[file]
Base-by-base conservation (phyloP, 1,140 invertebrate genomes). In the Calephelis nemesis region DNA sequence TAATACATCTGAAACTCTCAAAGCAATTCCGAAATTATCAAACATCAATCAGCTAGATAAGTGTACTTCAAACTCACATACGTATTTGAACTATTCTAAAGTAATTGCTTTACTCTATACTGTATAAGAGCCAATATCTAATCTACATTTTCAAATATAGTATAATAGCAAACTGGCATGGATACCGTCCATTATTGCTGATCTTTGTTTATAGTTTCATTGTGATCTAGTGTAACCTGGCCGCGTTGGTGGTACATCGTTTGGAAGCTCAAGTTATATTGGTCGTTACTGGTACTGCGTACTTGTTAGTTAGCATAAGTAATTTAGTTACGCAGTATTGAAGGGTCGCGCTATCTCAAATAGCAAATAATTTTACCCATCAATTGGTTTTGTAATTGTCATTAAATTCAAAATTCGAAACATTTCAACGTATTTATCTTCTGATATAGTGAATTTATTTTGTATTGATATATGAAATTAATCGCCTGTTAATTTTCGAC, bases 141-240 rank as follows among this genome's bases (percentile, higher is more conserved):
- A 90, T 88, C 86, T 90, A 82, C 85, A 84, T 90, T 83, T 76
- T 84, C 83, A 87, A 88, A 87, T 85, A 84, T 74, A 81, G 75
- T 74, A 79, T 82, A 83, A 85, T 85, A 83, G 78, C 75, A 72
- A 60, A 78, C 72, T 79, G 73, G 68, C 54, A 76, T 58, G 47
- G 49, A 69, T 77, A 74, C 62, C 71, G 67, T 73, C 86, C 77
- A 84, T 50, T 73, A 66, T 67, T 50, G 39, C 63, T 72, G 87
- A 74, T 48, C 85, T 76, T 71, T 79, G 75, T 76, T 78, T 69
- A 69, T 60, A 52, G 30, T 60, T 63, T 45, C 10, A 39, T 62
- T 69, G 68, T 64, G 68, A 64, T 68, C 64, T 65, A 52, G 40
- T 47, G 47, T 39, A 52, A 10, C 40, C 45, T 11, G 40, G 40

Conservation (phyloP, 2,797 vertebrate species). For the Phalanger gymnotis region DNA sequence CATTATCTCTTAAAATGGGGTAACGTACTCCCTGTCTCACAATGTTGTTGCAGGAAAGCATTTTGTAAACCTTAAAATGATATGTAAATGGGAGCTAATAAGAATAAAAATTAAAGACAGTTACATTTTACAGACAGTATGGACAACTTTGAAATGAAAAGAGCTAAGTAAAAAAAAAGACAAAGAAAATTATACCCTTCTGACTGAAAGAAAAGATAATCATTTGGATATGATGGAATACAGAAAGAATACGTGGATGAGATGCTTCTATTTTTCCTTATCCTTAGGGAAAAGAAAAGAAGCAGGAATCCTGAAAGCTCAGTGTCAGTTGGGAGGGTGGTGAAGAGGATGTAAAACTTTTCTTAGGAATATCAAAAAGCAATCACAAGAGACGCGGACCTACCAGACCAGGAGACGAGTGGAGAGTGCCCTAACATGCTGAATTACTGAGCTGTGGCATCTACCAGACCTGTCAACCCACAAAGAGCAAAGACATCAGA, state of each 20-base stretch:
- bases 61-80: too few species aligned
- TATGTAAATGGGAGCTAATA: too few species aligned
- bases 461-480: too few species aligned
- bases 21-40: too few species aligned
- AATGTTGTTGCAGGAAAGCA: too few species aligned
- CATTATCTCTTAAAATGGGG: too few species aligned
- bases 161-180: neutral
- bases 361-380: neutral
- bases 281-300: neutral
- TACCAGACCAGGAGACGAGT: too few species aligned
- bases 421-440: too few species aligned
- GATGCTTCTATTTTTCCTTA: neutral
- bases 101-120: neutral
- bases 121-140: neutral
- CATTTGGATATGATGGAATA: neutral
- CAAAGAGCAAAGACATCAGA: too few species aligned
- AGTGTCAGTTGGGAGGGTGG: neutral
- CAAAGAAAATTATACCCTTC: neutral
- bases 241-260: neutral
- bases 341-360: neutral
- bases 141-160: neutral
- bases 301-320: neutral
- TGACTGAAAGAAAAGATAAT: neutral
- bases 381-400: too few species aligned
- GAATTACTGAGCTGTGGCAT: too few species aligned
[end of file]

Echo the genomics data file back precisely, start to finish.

Base-by-base conservation (phyloP, 1,140 invertebrate genomes). In the Calephelis nemesis region DNA sequence TAATACATCTGAAACTCTCAAAGCAATTCCGAAATTATCAAACATCAATCAGCTAGATAAGTGTACTTCAAACTCACATACGTATTTGAACTATTCTAAAGTAATTGCTTTACTCTATACTGTATAAGAGCCAATATCTAATCTACATTTTCAAATATAGTATAATAGCAAACTGGCATGGATACCGTCCATTATTGCTGATCTTTGTTTATAGTTTCATTGTGATCTAGTGTAACCTGGCCGCGTTGGTGGTACATCGTTTGGAAGCTCAAGTTATATTGGTCGTTACTGGTACTGCGTACTTGTTAGTTAGCATAAGTAATTTAGTTACGCAGTATTGAAGGGTCGCGCTATCTCAAATAGCAAATAATTTTACCCATCAATTGGTTTTGTAATTGTCATTAAATTCAAAATTCGAAACATTTCAACGTATTTATCTTCTGATATAGTGAATTTATTTTGTATTGATATATGAAATTAATCGCCTGTTAATTTTCGAC, bases 141-240 rank as follows among this genome's bases (percentile, higher is more conserved):
- A 90, T 88, C 86, T 90, A 82, C 85, A 84, T 90, T 83, T 76
- T 84, C 83, A 87, A 88, A 87, T 85, A 84, T 74, A 81, G 75
- T 74, A 79, T 82, A 83, A 85, T 85, A 83, G 78, C 75, A 72
- A 60, A 78, C 72, T 79, G 73, G 68, C 54, A 76, T 58, G 47
- G 49, A 69, T 77, A 74, C 62, C 71, G 67, T 73, C 86, C 77
- A 84, T 50, T 73, A 66, T 67, T 50, G 39, C 63, T 72, G 87
- A 74, T 48, C 85, T 76, T 71, T 79, G 75, T 76, T 78, T 69
- A 69, T 60, A 52, G 30, T 60, T 63, T 45, C 10, A 39, T 62
- T 69, G 68, T 64, G 68, A 64, T 68, C 64, T 65, A 52, G 40
- T 47, G 47, T 39, A 52, A 10, C 40, C 45, T 11, G 40, G 40

Conservation (phyloP, 2,797 vertebrate species). For the Phalanger gymnotis region DNA sequence CATTATCTCTTAAAATGGGGTAACGTACTCCCTGTCTCACAATGTTGTTGCAGGAAAGCATTTTGTAAACCTTAAAATGATATGTAAATGGGAGCTAATAAGAATAAAAATTAAAGACAGTTACATTTTACAGACAGTATGGACAACTTTGAAATGAAAAGAGCTAAGTAAAAAAAAAGACAAAGAAAATTATACCCTTCTGACTGAAAGAAAAGATAATCATTTGGATATGATGGAATACAGAAAGAATACGTGGATGAGATGCTTCTATTTTTCCTTATCCTTAGGGAAAAGAAAAGAAGCAGGAATCCTGAAAGCTCAGTGTCAGTTGGGAGGGTGGTGAAGAGGATGTAAAACTTTTCTTAGGAATATCAAAAAGCAATCACAAGAGACGCGGACCTACCAGACCAGGAGACGAGTGGAGAGTGCCCTAACATGCTGAATTACTGAGCTGTGGCATCTACCAGACCTGTCAACCCACAAAGAGCAAAGACATCAGA, state of each 20-base stretch:
- bases 61-80: too few species aligned
- TATGTAAATGGGAGCTAATA: too few species aligned
- bases 461-480: too few species aligned
- bases 21-40: too few species aligned
- AATGTTGTTGCAGGAAAGCA: too few species aligned
- CATTATCTCTTAAAATGGGG: too few species aligned
- bases 161-180: neutral
- bases 361-380: neutral
- bases 281-300: neutral
- TACCAGACCAGGAGACGAGT: too few species aligned
- bases 421-440: too few species aligned
- GATGCTTCTATTTTTCCTTA: neutral
- bases 101-120: neutral
- bases 121-140: neutral
- CATTTGGATATGATGGAATA: neutral
- CAAAGAGCAAAGACATCAGA: too few species aligned
- AGTGTCAGTTGGGAGGGTGG: neutral
- CAAAGAAAATTATACCCTTC: neutral
- bases 241-260: neutral
- bases 341-360: neutral
- bases 141-160: neutral
- bases 301-320: neutral
- TGACTGAAAGAAAAGATAAT: neutral
- bases 381-400: too few species aligned
- GAATTACTGAGCTGTGGCAT: too few species aligned